Revolution.Aero Uplift: Killer instincts to save lives
Underwater, orcas (AKA killer whales) are apex predators. But up in the sky? That’s a completely different proposition. One that Hungarian eVTOL start-up Orca Aerospace hopes to use to save lives.
Co-founder Zsolt Koltai tells Revolution.Aero: “Our eVTOL is especially tailored for emergency medical services [EMS]. Our mission is to save more lives with sustainable aviation technology, and at the same time, to make emergency medical operations a less cost-intensive business for both operators and patients.”
The selling point for Orca, according to Koltai and co-founder Soma Varga, is the lower development cost and high safety.
The Orca has a range of 125 miles (200kms) and it is capable of immediate vertical take-off over short distances. Koltai says it can travel an additional 30% using conventional short take-off and landing. The fuselage of the Orca looks like the whale and is designed to fit into the existing helicopter infrastructure.
“The patented shape is optimised for low drag and the highest cruise speed. It can accommodate a stretcher, a doctor, all the necessary medical equipment and up to two pilots,” adds Koltai. It also comes with an emergency parachute system and high glide system. And as Koltai says, “what looks good, flies good”.
According to German motoring association ADAC, overall response time of EMS missions increased by 40% over the past 20 years. Just one minute of delay increases the patient’s mortality rate by up to 2%. And missions done one minute faster translates to $1,500 saved in hospital bills per patient, leading to a $7bn reduction in US healthcare expenditure per year, says Koltai.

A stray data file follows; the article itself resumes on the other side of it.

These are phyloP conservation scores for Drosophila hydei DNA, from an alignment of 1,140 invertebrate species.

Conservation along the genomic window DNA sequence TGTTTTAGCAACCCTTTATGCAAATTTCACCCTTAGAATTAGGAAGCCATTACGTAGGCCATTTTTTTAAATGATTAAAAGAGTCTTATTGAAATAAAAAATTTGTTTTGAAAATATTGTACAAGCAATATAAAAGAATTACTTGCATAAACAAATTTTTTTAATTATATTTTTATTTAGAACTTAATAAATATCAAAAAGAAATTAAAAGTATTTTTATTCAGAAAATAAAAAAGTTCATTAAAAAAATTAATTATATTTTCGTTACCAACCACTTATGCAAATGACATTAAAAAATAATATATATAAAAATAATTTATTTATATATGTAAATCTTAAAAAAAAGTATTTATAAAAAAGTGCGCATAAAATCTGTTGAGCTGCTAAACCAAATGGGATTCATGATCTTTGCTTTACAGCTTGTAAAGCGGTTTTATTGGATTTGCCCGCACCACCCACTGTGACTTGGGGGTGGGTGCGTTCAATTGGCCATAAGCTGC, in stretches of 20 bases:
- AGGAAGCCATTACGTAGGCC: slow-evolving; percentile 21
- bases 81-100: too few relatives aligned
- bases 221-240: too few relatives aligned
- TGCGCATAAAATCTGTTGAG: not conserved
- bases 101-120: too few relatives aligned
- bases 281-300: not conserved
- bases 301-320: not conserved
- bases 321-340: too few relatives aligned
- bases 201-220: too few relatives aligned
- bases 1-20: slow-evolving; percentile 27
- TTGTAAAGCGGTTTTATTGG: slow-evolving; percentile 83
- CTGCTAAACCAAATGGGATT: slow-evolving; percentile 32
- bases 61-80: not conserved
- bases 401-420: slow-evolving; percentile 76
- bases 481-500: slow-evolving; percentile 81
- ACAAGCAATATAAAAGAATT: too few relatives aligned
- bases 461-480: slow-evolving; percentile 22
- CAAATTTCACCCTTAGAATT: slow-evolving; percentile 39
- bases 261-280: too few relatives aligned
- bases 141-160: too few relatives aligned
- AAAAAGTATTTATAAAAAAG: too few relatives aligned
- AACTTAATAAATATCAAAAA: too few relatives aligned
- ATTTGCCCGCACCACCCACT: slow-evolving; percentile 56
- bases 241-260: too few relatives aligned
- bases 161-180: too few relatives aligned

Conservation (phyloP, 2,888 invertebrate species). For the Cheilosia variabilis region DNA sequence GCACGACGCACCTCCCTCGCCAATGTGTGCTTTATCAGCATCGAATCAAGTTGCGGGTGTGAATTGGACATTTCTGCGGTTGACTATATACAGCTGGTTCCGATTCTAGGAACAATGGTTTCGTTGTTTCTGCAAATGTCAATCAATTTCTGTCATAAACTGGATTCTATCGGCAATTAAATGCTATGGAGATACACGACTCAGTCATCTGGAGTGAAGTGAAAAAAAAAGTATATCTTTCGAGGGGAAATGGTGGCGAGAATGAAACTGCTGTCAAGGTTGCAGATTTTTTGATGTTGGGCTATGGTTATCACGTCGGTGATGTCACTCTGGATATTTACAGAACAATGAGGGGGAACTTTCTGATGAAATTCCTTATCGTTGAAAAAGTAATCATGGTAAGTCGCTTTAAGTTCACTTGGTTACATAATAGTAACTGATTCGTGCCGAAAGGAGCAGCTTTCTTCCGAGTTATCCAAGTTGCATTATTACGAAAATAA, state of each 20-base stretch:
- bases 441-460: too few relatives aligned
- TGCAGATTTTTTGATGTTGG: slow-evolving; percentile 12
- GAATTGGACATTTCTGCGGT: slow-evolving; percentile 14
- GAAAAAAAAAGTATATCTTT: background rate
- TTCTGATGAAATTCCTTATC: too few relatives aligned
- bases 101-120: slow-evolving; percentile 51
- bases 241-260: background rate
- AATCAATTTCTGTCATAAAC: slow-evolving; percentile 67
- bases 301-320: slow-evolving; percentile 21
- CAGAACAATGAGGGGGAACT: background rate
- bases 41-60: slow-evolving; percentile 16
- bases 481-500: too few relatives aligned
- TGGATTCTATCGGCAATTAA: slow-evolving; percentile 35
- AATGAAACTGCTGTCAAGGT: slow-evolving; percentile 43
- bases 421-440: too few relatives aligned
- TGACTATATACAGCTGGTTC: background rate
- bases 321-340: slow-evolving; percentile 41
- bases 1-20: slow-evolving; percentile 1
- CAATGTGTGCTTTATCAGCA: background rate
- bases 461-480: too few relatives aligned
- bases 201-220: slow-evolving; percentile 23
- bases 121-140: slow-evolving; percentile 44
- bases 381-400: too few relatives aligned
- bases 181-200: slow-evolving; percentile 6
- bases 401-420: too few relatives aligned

He says helicopter EMS operators are struggling with the unsustainable economic environment because it is too expensive to operate a gas turbine helicopter on low- and mid-range missions, considering the available flight hours a year.
The Orca aims to disrupt this model using two things. “Electric propulsion and continuous system monitoring play great roles in lowering the operational and maintenance cost. Through usage of electric propulsion and recycled composites in the interior, the Orca’s environmental footprint is kept as low as possible,” says Koltai.
Further down the line, the company also plans to partner with companies that develop solutions for augmented reality maintenance to further reduce costs.
The Hungarian Air Ambulance has signed on to be first customer, following Orca’s target of certification in 2026. A full-scale simulator is expected by 2024.
Until then, Orca is working on partnerships and funding. It has brought on partners from battery system developer Rodenstein Electric to the world’s largest composite manufacturer Toray Composites. As well as Royal Netherlands Aerospace Centre.
Helicopter lessor Lobo Leasing is also working with Orca to establish operations.
Co-founder Varga says Orca is also advised by a great board of experts including Christian Theuermann of Axis Flight Training, who has worked with Boeing and Airbus.
In terms of funding, Orca is looking for pre-seed funding of about $400,000 for its simulator, says Varga. However, for its Series A funding round, it is aiming for about $7.6m. Varga says: “We are still looking for pristine investment. The next step is a full-scale simulator. We want to have this done by mid-year next year.”
Orca could also have air taxi, cargo, firefighting, military and offshore applications.